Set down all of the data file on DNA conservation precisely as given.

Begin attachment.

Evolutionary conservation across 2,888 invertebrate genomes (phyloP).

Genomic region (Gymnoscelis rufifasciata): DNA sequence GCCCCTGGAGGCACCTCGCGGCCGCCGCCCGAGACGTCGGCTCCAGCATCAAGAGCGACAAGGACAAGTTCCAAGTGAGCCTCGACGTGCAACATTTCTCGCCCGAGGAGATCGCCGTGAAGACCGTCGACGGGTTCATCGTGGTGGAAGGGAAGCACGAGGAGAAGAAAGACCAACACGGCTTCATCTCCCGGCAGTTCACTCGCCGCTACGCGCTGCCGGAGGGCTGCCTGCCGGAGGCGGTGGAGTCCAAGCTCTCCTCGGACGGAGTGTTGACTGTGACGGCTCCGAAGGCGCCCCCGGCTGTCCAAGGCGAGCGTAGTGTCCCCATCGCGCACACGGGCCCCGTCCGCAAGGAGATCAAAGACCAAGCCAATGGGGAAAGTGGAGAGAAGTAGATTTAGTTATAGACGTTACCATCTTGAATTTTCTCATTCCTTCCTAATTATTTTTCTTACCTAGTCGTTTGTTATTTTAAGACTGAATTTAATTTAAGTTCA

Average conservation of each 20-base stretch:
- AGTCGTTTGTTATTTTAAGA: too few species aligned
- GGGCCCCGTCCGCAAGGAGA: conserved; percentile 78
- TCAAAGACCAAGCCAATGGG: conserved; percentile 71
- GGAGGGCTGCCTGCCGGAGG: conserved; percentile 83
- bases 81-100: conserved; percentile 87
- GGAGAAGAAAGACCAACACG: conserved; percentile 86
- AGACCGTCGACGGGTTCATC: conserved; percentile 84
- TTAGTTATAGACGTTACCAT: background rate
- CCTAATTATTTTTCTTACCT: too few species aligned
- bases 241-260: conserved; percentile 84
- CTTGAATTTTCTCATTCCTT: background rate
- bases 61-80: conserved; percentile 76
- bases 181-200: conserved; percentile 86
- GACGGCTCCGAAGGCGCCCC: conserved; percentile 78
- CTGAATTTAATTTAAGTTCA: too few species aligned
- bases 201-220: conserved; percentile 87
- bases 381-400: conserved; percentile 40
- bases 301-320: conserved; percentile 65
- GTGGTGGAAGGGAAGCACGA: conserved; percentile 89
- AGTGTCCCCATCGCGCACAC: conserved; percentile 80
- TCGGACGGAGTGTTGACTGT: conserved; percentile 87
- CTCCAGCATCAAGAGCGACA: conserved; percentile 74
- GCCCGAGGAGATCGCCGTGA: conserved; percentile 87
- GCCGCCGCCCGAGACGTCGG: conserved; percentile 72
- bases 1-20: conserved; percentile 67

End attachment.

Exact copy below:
Evolutionary conservation across 2,888 invertebrate genomes (phyloP).

Genomic region (Gymnoscelis rufifasciata): DNA sequence GCCCCTGGAGGCACCTCGCGGCCGCCGCCCGAGACGTCGGCTCCAGCATCAAGAGCGACAAGGACAAGTTCCAAGTGAGCCTCGACGTGCAACATTTCTCGCCCGAGGAGATCGCCGTGAAGACCGTCGACGGGTTCATCGTGGTGGAAGGGAAGCACGAGGAGAAGAAAGACCAACACGGCTTCATCTCCCGGCAGTTCACTCGCCGCTACGCGCTGCCGGAGGGCTGCCTGCCGGAGGCGGTGGAGTCCAAGCTCTCCTCGGACGGAGTGTTGACTGTGACGGCTCCGAAGGCGCCCCCGGCTGTCCAAGGCGAGCGTAGTGTCCCCATCGCGCACACGGGCCCCGTCCGCAAGGAGATCAAAGACCAAGCCAATGGGGAAAGTGGAGAGAAGTAGATTTAGTTATAGACGTTACCATCTTGAATTTTCTCATTCCTTCCTAATTATTTTTCTTACCTAGTCGTTTGTTATTTTAAGACTGAATTTAATTTAAGTTCA

Average conservation of each 20-base stretch:
- AGTCGTTTGTTATTTTAAGA: too few species aligned
- GGGCCCCGTCCGCAAGGAGA: conserved; percentile 78
- TCAAAGACCAAGCCAATGGG: conserved; percentile 71
- GGAGGGCTGCCTGCCGGAGG: conserved; percentile 83
- bases 81-100: conserved; percentile 87
- GGAGAAGAAAGACCAACACG: conserved; percentile 86
- AGACCGTCGACGGGTTCATC: conserved; percentile 84
- TTAGTTATAGACGTTACCAT: background rate
- CCTAATTATTTTTCTTACCT: too few species aligned
- bases 241-260: conserved; percentile 84
- CTTGAATTTTCTCATTCCTT: background rate
- bases 61-80: conserved; percentile 76
- bases 181-200: conserved; percentile 86
- GACGGCTCCGAAGGCGCCCC: conserved; percentile 78
- CTGAATTTAATTTAAGTTCA: too few species aligned
- bases 201-220: conserved; percentile 87
- bases 381-400: conserved; percentile 40
- bases 301-320: conserved; percentile 65
- GTGGTGGAAGGGAAGCACGA: conserved; percentile 89
- AGTGTCCCCATCGCGCACAC: conserved; percentile 80
- TCGGACGGAGTGTTGACTGT: conserved; percentile 87
- CTCCAGCATCAAGAGCGACA: conserved; percentile 74
- GCCCGAGGAGATCGCCGTGA: conserved; percentile 87
- GCCGCCGCCCGAGACGTCGG: conserved; percentile 72
- bases 1-20: conserved; percentile 67